As Chicago reeled under a new spate of street violence, community organizers including scores of teens working to prevent violence met Saturday in Little Village — and participants said the problem will require a far more comprehensive approach than just locking up “bad guys.”
“We’ve had that attitude for 15 years, and we’ve created a prison population larger than ever in history. And we have more young people who are disconnected, either not in school or out of work, and we’re surprised that they turn to violence.”
The collaborative works on the principle that the problem of violence is complex and there is no single approach to dealing with it, Carrizales said. For example, a panel at Saturday’s gathering addressed the links between street violence and domestic violence — young people who have witnessed or been direct victims of abuse and haven’t gotten treatment.
The event marked the UN’s Day of Peace and focused on nonviolence education. Peace circle training was offered for teachers and school counselors, part of an effort to promote restorative justice in Chicago schools, Carrizales said.
It’s one of several key proactive strategies to reduce violence that political leaders and school officials should take more seriously, he said.
The “school-to-prison pipeline” — with school disciplinary policies that criminalize misbehavior that would have been dealt with within school in earlier days — has certainly contributed to the culture of violence, he said.
“You’re convicting and labelling people as violent and unredeemable at age 14, 15, 16, and saying lock them up and get rid of them,” he said. “The problem is they’re going to be coming back to our neighborhoods, and they’ll come back bitter and more angry and with even less options.”
“Teachers know that just kicking a kid out of class and suspending him doesn’t work, and they’ll just end up on the street,” he said. “But the people working in schools don’t have any options, and unfortunately CPS isn’t providing them with options.”
For years community organizations working with youth have been pushing CPS to institute restorative justice on a district-wide basis. (More here.)
“The politicians are contributing to the problem,” keynote speaker Luis Rodriguez told Newstips. “All they want to do is repress and supress, they want to bring in more police, and the fact of the matter is the violence has gotten worse with more prisons. It doesn’t work.”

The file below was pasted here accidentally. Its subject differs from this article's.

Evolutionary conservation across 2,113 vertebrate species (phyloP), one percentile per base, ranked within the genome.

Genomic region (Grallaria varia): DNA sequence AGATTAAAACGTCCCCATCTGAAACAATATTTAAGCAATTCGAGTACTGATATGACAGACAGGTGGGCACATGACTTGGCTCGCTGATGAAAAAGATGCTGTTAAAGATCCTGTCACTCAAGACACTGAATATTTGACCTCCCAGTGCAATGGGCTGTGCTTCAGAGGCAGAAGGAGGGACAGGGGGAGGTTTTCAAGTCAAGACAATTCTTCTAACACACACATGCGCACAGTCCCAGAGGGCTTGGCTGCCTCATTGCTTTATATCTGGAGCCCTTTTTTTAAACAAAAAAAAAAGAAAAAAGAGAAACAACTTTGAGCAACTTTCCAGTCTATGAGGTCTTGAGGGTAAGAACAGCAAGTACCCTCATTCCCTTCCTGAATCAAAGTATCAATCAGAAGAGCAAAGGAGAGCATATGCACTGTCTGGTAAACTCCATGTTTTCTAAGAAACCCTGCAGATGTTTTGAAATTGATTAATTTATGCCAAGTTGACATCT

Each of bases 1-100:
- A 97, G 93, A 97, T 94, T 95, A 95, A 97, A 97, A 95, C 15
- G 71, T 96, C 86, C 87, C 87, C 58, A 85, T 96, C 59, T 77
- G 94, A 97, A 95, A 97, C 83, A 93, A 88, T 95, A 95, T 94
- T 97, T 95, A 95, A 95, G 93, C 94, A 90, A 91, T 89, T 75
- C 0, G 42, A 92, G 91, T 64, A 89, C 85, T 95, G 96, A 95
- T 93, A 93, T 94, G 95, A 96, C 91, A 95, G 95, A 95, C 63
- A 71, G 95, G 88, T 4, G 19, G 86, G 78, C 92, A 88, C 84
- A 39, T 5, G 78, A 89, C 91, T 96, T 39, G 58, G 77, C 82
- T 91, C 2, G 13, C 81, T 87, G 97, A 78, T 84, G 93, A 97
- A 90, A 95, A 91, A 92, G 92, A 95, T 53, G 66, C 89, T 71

Rodriguez, a one-time gang member and now acclaimed author, poet and activist, worked with gang-involved and non-gang youth in Chicago from 1985 to 2000, founding the organization Youth Struggling for Survival. He’s now based in Los Angeles and travels widely, speaking in jails, prisons, and juvenile facilities, among other locations. He was the vice-presidential candidate of the Justice Party in 2012 and is now running for the Green Party nomination for governor of California.
His program is to turn young people on to creative expression and to healing through native spiritual traditions.
“What are the alternatives? That’s where people have got to think about imagination, cultural spaces in every neighborhood for expression, healing — if it’s educational, if it’s spiritual, if all the churches would open up, if all the schools would open up, you would stop a lot of this violence. And it doesn’t cost anywhere near as much as it’s costing us to put people away….
“We do need an economy that can take care of everybody, but I think if we’re waiting for that first, we’re going to be waiting a long time. There’s things that can be done — how can everybody be productive? I don’t mean productive like, I’m going to work at McDonalds, I mean somebody who’s productive, creative, and autonomous. We need to really develop independent, interdependent human beings.”
His work in Chicago was difficult — three youth leaders were killed and several participants ended up in prison, including his son — “but the majority of those kids are doing well today. So it’s worth it.”
I asked Carrizales what he thought the city should be doing.
“The city is so focused on reacting, and we really need to be thinking proactively,” he said. There always seems to be some “big lofty initiative” but “never any long-term strategic vision” involving “empowering neighborhoods to strategically address the issues they’re facing.”
“What the city really needs to do is invest in the neighborhoods and build them up,” he said.